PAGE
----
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As soldiers continue to fight for justice for the often-wrongful prosecution under the Guard Recruiting Assistance Program (G-RAP) they still will ultimately meet their demise when up against the US Army’s debarment board.

With the increase of media attention on government   Every year Congress receives reports from each agency (e.g.. Department of Defense, Department of the Army, Defense Intelligence Agency etc.) regarding their debarment procedures.  A federal debarment is essentially a non-judicial process in which a small panel (can consist of 1-2 people) reviews the behavior of an individual or entity after being pursued by either the agency’s inspector general or investigative authorities such as CID.  The debarment typically lasts for three years and keeps that person or entity from engaging in any government contracts.

While this may seem insignificant if that individual does not actively engage in government contracts it is actually quite damaging.  Debarment prohibits the individual from participating in a government contract as a person, an entity or even as a lead representative of an entity.  It also prohibits them from being federally insured or even applying for a small business loan.  An individual’s credit rating is affected; debarred individuals cannot work in an organization that receives government funding (such as a hospital or university); a home loan is all but out of the question. This punishment is imposed without any type of judicial process and is carried out at the discretion of the debarment board.  Furthermore, the legal fees associated with fighting a proposed debarment are immense, with specialized attorneys running $800-1000/hr.

To make matters worse, each agency’s ability to manage their contracts are determined by the quantity of debarments they hand out each year.  The more debarments an agency hands out, the more Congress believes they are managing their contracts properly and are more likely to give them more money the following fiscal year.  In short, the agency is incentivized by Congress to debar as many people as possible.  However, there are a few things that keep them from debarring a company.  If one agency debars a company, that company or individual is banned from participating in ALL government contracts.  Therefore, if IBM or a similar sized company is debarred it could create damaging effects on other agencies that may wish to do business with those companies.   In turn, agencies are less likely to debar a large corporation than a small business or individual. So, the more in bed you are with the government, the more protected you become.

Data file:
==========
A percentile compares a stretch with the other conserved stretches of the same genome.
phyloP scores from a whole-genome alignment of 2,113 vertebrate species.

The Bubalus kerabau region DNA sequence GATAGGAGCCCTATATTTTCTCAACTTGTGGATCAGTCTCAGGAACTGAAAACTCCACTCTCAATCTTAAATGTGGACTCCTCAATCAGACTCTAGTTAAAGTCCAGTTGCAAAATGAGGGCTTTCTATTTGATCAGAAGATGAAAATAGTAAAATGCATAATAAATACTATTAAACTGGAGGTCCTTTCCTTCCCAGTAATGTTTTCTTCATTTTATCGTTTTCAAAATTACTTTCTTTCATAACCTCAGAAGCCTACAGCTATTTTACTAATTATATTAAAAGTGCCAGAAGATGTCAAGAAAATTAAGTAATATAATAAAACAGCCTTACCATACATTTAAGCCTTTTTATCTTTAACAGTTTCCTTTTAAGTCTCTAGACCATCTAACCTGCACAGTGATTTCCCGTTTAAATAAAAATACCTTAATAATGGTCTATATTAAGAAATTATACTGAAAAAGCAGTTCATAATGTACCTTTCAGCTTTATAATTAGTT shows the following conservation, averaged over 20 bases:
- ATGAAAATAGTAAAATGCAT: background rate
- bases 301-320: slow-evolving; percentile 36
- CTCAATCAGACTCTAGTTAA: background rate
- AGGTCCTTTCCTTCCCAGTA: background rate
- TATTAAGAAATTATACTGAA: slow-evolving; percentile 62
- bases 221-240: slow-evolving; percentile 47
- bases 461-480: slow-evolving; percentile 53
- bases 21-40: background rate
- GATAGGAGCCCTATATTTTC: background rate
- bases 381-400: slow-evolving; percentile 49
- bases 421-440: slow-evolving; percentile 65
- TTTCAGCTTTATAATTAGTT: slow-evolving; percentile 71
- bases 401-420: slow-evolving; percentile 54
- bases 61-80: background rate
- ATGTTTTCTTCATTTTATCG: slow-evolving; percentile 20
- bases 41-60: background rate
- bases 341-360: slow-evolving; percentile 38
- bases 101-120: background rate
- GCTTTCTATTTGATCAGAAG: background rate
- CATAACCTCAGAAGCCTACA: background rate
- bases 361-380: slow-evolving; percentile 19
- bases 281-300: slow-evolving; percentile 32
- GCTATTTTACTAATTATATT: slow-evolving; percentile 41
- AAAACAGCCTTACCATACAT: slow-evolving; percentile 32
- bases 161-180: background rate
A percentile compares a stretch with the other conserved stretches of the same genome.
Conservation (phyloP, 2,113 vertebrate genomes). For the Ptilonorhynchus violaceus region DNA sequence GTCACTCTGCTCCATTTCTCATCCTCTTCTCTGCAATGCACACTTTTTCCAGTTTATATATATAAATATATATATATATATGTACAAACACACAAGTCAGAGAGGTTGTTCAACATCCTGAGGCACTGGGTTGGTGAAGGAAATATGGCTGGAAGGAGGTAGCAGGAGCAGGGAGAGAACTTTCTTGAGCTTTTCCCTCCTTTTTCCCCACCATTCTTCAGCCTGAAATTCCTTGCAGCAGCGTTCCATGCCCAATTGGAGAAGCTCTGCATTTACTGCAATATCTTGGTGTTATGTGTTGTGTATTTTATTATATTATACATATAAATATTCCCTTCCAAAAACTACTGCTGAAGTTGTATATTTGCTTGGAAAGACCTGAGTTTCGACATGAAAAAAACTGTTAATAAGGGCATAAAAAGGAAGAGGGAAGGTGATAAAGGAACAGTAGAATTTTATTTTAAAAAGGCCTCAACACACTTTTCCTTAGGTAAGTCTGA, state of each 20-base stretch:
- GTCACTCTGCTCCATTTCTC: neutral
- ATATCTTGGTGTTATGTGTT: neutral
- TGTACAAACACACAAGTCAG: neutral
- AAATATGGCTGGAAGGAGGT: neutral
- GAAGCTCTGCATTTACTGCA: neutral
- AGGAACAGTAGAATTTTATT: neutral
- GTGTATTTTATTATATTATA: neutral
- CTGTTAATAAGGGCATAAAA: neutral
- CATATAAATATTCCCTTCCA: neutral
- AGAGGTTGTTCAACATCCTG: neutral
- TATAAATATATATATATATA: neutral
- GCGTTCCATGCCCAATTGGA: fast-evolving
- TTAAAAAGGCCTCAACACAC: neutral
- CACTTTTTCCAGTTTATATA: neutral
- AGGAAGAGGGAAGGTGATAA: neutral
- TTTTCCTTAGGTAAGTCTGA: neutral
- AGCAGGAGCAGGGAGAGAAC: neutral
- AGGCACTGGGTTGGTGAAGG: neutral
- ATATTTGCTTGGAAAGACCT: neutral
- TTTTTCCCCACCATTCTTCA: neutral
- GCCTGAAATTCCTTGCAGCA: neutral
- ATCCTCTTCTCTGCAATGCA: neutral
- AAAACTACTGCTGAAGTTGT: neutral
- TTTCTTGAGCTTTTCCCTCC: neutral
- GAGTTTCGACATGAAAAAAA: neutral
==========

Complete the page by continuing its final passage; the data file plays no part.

On top of the incentive to debar individuals, investigators are also incentivized to punish soldiers and or contractors.  Investigative agents from CID or the Office of the Inspector General essentially receive kudos based on how many convictions, whether criminal or through the debarment process, they process.  Their performance evaluations are based on numbers, not justice.  This creates an environment in which investigators look for reasons why someone might be guilty and often pin them with a crime and then manipulate evidence so it matches their charges.  In the case of the Guard Recruiting Assistance Program (G-RAP) the majority of the CID agents are reserve soldiers or civilian personnel being paid for the sole purpose of conducting investigations.  Once they are unable to bring indictments or charges they will lose their jobs.

Because the US Army has been put in the limelight with their mismanagement of the G-RAP program they are now under Congressional pressure to punish a large volume of individuals to show they are doing something about the mismanagement of the government contract.  Because Docupak is a large corporation, the US Army has omitted them from any debarment or punitive action.  Instead, they are shifting blame to the soldiers.  Since the US Army controls the debarment process and the fate of the soldiers are based on the decisions of the US Army’s Debarment Board they can essentially punish them without any sort of actual judicial process.  Even those who are acquitted in the court system are still subject to punishment by the US Army, without any form of due process.

In reality Docupak should be in the crosshairs for debarment.  The Army’s own Audit Report states how they grossly mismanaged the contract as well as a number of guidelines and laws that were broken through the procurement and management of the program.  In addition, LTC Hensen, the contracting officer who granted the contract to Docupak, left the Guard to work for Docupak, a practice that is illegal unless very strict guidelines are followed.  Further, through all of this the generals, who implemented a program that was against the Anti Deficiency Act, that paid out bounties to soldiers, which is illegal, that created a confusing environment in which soldiers were subject to violating guidelines, have yet to be punished in any way shape or form.  Instead, they are laying the blame on the soldiers in an effort to shift blame to others.